By Pat Gunn

One year ago, Christina Fialho of CIVIC visited us up in Seattle and helped put together a volunteer visitation program at the Northwest Detention Center in Tacoma, Washington.   This is the story of our journey in one year. 

About 18 months ago, several Unitarians in the Pacific Northwest got together to discuss immigration, issues around immigration, and the detention center located in Tacoma, Washington. We had different points of view and different levels of involvement with detained persons.  A Unitarian Universalist (UU) who had visited a person detained for 19 months suggested a volunteer visitation program at the detention center could be a worthwhile social justice goal for our interests.

This seemed like a simple task. People in detention want to be visited and people want to visit detained persons. All we would do would be provide a structure to match these two groups of people.  So, guided by Paulo Freire’s belief that “you make the road by walking,” we began our volunteer visitation program development journey.   We needed maps, and so we began to ask people about the detention center.  Like ruined columns on the Aegean coast, we found remnants of old visitation programs, a document here and there, a person who had visited detained persons. 

Several things became clear.  We had virtually no access to detained persons.  We had no structure for volunteer recruitment, retainment or training. We had no way to ensure the sustainability of our program, even if we did build it.

On our journey, we found the Northwest Detention Center Roundtable, a non-profit umbrella of agencies, interfaith, and community-based organizations interested in conditions at the detention center.   They were looking to build a volunteer visitation program, and we were hoping to build it.

Our volunteer visitation program quickly became ensconced in the Roundtable.  We are glad to be part of the Roundtable, for many reasons. Building a sustainable volunteer visitation program is not easy, and as a part of the Roundtable, we are able to work with a great group of people here locally. 

We have had great growth, sending in 22 volunteers, and providing training to over 40 through the help of CIVIC and the Roundtable. We have been able to get a phone line installed in the detention center so that detained persons can request visitation.  With this direct referral system, we are beginning to match volunteer visitors with detained persons who have been in detention quite awhile, in one case 31 months.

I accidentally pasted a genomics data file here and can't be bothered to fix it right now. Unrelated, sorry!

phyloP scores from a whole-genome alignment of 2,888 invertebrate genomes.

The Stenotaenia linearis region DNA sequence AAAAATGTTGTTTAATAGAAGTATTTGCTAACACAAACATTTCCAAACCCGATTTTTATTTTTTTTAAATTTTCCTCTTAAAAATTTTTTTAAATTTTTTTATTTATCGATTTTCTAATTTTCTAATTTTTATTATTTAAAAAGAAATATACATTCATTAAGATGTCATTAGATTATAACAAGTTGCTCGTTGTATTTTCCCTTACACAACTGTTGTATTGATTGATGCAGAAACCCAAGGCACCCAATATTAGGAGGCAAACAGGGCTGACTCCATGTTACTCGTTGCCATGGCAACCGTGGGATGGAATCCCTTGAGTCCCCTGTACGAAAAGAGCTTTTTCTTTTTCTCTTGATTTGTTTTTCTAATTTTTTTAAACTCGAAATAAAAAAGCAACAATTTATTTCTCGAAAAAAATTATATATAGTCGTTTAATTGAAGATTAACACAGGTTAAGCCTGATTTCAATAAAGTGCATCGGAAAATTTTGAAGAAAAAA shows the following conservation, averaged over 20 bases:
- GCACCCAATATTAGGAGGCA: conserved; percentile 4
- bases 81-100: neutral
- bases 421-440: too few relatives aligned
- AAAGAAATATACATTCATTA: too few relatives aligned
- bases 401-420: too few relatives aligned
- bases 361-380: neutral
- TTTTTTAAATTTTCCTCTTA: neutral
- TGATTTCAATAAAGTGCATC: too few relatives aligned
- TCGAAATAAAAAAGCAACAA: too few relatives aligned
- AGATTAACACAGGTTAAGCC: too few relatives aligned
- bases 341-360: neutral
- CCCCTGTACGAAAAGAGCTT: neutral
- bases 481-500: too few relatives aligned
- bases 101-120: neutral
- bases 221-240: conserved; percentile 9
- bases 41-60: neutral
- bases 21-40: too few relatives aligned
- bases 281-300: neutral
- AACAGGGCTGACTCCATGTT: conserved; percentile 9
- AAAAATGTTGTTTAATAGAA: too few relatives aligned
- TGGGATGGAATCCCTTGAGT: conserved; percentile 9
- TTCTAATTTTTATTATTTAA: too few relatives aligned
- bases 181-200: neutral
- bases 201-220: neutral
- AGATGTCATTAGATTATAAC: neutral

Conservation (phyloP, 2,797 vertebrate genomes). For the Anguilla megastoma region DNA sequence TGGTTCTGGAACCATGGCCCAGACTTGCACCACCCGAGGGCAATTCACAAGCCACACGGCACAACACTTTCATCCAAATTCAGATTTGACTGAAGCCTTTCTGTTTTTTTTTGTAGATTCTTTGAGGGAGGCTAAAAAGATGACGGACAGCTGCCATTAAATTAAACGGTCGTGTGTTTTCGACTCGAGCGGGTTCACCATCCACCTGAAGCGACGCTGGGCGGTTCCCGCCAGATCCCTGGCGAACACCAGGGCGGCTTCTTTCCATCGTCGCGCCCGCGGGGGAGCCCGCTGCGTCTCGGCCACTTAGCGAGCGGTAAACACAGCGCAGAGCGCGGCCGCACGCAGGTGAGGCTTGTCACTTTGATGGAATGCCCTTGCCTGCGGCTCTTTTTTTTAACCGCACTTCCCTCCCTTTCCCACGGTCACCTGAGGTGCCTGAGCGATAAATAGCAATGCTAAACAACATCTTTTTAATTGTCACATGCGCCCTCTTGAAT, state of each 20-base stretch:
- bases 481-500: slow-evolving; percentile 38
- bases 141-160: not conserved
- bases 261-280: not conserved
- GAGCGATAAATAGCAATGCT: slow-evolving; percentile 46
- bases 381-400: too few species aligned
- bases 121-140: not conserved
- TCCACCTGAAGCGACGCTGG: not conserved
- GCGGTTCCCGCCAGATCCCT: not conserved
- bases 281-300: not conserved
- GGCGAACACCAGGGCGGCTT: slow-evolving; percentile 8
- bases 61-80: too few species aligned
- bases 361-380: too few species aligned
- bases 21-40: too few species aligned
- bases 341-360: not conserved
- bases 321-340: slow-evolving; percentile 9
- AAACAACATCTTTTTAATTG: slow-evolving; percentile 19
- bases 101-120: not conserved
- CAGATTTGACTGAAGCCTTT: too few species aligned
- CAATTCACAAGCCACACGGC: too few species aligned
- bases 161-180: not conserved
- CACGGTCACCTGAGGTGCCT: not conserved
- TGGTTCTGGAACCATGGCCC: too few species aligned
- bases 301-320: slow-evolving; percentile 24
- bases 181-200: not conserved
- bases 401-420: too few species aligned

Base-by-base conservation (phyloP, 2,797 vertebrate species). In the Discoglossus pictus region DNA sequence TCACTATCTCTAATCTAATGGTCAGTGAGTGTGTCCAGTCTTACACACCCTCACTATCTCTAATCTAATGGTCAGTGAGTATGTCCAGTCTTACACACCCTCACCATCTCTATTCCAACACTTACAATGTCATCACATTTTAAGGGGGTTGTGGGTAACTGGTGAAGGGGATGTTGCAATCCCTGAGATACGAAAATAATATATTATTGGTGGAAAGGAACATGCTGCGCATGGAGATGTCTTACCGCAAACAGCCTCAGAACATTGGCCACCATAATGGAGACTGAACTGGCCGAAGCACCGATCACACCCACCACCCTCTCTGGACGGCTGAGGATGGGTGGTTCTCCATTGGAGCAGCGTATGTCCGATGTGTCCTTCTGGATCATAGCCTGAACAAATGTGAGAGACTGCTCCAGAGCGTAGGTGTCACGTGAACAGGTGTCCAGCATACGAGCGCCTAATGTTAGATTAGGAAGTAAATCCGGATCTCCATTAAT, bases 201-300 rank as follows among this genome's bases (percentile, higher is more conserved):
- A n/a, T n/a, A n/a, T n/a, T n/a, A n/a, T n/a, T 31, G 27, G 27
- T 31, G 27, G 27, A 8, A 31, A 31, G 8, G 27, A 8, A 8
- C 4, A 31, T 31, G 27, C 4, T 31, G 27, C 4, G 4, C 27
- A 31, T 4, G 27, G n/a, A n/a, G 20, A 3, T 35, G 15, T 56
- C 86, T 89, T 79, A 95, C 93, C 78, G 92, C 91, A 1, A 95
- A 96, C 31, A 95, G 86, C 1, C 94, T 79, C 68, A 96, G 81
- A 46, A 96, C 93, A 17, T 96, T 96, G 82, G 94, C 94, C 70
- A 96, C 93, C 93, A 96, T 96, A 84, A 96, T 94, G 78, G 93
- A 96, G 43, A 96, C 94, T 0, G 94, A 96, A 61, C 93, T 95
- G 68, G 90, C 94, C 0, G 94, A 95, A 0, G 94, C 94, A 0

The phone line provides a steady influx of referrals, while retaining confidentiality of the persons requesting a visit. It ensures, unlike past visitation program attempts, volunteer visitors will be matched with a detained person.

So, one landmark on our journey to a sustainable program has been constructed.  We have many more landmarks to construct.  We must build a volunteer support system that honors the individual journeys of our volunteer visitors and reflects their knowledge and experience. We need to capture the expertise of our mentors so that new mentors have a pathway to guiding volunteers.  We need to create a website that reflects the vibrancy of the volunteer visitation program, and we need funding to hire a part-time volunteer coordinator.  We need to continue the educational process about what confidentiality is for detained persons and how to honor that as we advocate for detained persons.

So, we are making our road.  We look forward to meeting other Volunteer Visitation Program Builders at the CIVIC conference this spring, and with bonhomie, we look to sharing the road!

Pat Gunn is a former ESL teacher who taught at the King County Correctional Facility for eight years. She is a member of CIVIC and a leader of the visitation movement.

Shareholder Resolution Seeks to Lower Prison Phone Rates at CCA Facilities

Shareholder Resolution Seeks to Lower Prison Phone Rates at Corrections Corporation of America Facilities

Nashville, TN – Just before Thanksgiving, a shareholder resolution was filed with Corrections Corporation of America (CCA) – the nation’s largest for-profit prison company – that seeks to reduce the high cost of phone calls made by prisoners at CCA facilities.